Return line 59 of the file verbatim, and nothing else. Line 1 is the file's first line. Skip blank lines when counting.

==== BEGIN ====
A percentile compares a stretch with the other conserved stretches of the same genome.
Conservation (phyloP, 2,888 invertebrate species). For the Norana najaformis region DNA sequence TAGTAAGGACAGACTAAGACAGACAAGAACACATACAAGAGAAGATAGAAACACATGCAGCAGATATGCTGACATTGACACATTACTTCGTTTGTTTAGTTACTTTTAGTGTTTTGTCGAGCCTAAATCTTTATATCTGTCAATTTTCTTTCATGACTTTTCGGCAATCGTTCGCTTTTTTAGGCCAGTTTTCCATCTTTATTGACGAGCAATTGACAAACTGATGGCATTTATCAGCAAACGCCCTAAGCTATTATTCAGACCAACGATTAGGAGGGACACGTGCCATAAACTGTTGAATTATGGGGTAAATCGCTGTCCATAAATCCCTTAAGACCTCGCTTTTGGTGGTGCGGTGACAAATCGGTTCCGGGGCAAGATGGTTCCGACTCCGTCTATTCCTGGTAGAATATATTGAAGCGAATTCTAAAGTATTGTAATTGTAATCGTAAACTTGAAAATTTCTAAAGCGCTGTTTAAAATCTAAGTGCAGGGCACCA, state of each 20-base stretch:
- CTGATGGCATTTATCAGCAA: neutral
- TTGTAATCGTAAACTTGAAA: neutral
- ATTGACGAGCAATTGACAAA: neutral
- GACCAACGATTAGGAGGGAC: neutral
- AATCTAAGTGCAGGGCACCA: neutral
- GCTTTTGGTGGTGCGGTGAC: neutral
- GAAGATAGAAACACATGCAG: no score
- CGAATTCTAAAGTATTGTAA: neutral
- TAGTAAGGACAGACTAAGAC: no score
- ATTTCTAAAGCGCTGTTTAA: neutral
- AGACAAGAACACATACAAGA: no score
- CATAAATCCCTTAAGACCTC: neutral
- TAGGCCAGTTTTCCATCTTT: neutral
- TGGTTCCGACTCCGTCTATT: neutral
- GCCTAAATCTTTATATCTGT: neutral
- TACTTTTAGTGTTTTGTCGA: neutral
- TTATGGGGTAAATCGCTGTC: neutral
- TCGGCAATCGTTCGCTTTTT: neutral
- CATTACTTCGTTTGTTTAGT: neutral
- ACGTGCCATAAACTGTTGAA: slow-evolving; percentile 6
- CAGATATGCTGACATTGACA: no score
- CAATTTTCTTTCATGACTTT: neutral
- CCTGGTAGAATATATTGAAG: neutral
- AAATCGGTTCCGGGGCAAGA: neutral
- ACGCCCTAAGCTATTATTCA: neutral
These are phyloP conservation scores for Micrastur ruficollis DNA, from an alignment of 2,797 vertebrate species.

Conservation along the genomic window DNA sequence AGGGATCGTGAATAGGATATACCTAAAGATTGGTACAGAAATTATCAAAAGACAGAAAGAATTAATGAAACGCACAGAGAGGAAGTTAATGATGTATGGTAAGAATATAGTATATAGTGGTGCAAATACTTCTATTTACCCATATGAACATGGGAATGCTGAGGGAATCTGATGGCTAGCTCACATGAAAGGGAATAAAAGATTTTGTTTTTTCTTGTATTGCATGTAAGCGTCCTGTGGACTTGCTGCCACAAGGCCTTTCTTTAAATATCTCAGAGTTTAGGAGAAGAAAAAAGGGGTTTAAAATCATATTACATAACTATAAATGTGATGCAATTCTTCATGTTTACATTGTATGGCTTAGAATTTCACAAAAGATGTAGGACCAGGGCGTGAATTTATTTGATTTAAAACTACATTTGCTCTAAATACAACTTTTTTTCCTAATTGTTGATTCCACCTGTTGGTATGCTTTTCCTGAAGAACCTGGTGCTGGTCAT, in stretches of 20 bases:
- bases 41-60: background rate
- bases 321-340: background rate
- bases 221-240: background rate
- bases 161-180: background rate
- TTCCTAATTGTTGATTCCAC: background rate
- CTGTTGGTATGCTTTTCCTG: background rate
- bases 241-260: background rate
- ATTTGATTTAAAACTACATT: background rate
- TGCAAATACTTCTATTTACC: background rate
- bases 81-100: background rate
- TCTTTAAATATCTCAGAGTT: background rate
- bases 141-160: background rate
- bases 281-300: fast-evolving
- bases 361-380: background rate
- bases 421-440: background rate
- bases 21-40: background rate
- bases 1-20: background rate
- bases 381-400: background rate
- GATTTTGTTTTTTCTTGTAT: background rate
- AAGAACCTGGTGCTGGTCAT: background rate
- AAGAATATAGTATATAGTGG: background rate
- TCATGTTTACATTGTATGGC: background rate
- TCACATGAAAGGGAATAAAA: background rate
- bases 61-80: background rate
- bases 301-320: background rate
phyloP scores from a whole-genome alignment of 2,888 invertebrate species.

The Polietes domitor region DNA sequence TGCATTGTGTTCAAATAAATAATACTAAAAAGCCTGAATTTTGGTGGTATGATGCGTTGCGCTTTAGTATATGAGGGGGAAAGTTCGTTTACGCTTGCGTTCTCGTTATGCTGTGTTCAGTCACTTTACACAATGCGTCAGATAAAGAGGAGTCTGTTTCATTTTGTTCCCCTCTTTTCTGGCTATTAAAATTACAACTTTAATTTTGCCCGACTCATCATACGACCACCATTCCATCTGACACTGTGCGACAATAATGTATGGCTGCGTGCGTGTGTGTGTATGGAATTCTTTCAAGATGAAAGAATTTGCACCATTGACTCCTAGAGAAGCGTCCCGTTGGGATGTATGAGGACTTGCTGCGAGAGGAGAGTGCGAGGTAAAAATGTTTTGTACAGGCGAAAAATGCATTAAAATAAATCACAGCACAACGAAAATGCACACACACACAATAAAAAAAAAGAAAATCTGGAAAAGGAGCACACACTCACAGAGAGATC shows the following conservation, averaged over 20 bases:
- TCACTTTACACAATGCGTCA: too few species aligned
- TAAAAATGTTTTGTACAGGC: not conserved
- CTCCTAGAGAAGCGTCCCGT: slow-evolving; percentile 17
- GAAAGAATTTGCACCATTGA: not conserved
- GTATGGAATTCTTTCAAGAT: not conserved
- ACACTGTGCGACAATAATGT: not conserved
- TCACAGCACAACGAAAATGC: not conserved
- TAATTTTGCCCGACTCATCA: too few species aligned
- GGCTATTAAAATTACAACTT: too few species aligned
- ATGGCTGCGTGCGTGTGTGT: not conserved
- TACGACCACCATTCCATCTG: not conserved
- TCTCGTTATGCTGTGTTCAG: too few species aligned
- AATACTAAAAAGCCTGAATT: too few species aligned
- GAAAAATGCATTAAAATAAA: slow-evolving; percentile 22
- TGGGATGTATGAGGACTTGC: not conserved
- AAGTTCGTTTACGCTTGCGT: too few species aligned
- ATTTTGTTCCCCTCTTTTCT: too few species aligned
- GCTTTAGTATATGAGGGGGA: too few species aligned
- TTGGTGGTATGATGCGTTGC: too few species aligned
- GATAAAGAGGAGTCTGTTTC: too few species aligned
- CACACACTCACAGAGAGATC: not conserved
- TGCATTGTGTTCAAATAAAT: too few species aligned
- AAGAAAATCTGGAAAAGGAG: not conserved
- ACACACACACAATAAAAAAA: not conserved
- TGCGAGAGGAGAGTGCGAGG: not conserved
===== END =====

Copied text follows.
- CTCCTAGAGAAGCGTCCCGT: slow-evolving; percentile 17